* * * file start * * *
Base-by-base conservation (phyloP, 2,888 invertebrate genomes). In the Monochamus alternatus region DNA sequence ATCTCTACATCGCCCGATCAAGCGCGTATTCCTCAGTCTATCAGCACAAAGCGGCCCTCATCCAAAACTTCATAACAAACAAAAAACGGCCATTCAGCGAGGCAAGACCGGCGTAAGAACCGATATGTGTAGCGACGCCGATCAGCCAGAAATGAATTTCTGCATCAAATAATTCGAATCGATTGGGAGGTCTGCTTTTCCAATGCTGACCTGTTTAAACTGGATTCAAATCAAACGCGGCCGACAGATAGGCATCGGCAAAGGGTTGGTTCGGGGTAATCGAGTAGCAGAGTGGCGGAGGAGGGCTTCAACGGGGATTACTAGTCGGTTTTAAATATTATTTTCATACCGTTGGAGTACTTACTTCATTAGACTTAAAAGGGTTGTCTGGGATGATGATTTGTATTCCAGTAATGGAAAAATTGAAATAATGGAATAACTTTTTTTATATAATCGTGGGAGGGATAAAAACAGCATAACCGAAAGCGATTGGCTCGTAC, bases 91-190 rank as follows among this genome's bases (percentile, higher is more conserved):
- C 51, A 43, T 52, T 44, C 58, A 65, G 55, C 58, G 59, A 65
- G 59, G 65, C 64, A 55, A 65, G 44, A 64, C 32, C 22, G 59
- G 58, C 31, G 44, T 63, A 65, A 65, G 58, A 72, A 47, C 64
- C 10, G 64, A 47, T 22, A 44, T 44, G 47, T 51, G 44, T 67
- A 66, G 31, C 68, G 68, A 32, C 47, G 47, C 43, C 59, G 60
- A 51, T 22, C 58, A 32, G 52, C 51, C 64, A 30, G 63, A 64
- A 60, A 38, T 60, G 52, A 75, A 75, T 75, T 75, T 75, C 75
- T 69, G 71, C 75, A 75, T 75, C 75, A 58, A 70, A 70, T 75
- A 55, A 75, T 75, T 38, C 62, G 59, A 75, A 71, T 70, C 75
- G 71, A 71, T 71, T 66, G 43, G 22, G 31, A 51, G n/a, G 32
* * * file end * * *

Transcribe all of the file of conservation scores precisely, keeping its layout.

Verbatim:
Base-by-base conservation (phyloP, 2,888 invertebrate genomes). In the Monochamus alternatus region DNA sequence ATCTCTACATCGCCCGATCAAGCGCGTATTCCTCAGTCTATCAGCACAAAGCGGCCCTCATCCAAAACTTCATAACAAACAAAAAACGGCCATTCAGCGAGGCAAGACCGGCGTAAGAACCGATATGTGTAGCGACGCCGATCAGCCAGAAATGAATTTCTGCATCAAATAATTCGAATCGATTGGGAGGTCTGCTTTTCCAATGCTGACCTGTTTAAACTGGATTCAAATCAAACGCGGCCGACAGATAGGCATCGGCAAAGGGTTGGTTCGGGGTAATCGAGTAGCAGAGTGGCGGAGGAGGGCTTCAACGGGGATTACTAGTCGGTTTTAAATATTATTTTCATACCGTTGGAGTACTTACTTCATTAGACTTAAAAGGGTTGTCTGGGATGATGATTTGTATTCCAGTAATGGAAAAATTGAAATAATGGAATAACTTTTTTTATATAATCGTGGGAGGGATAAAAACAGCATAACCGAAAGCGATTGGCTCGTAC, bases 91-190 rank as follows among this genome's bases (percentile, higher is more conserved):
- C 51, A 43, T 52, T 44, C 58, A 65, G 55, C 58, G 59, A 65
- G 59, G 65, C 64, A 55, A 65, G 44, A 64, C 32, C 22, G 59
- G 58, C 31, G 44, T 63, A 65, A 65, G 58, A 72, A 47, C 64
- C 10, G 64, A 47, T 22, A 44, T 44, G 47, T 51, G 44, T 67
- A 66, G 31, C 68, G 68, A 32, C 47, G 47, C 43, C 59, G 60
- A 51, T 22, C 58, A 32, G 52, C 51, C 64, A 30, G 63, A 64
- A 60, A 38, T 60, G 52, A 75, A 75, T 75, T 75, T 75, C 75
- T 69, G 71, C 75, A 75, T 75, C 75, A 58, A 70, A 70, T 75
- A 55, A 75, T 75, T 38, C 62, G 59, A 75, A 71, T 70, C 75
- G 71, A 71, T 71, T 66, G 43, G 22, G 31, A 51, G n/a, G 32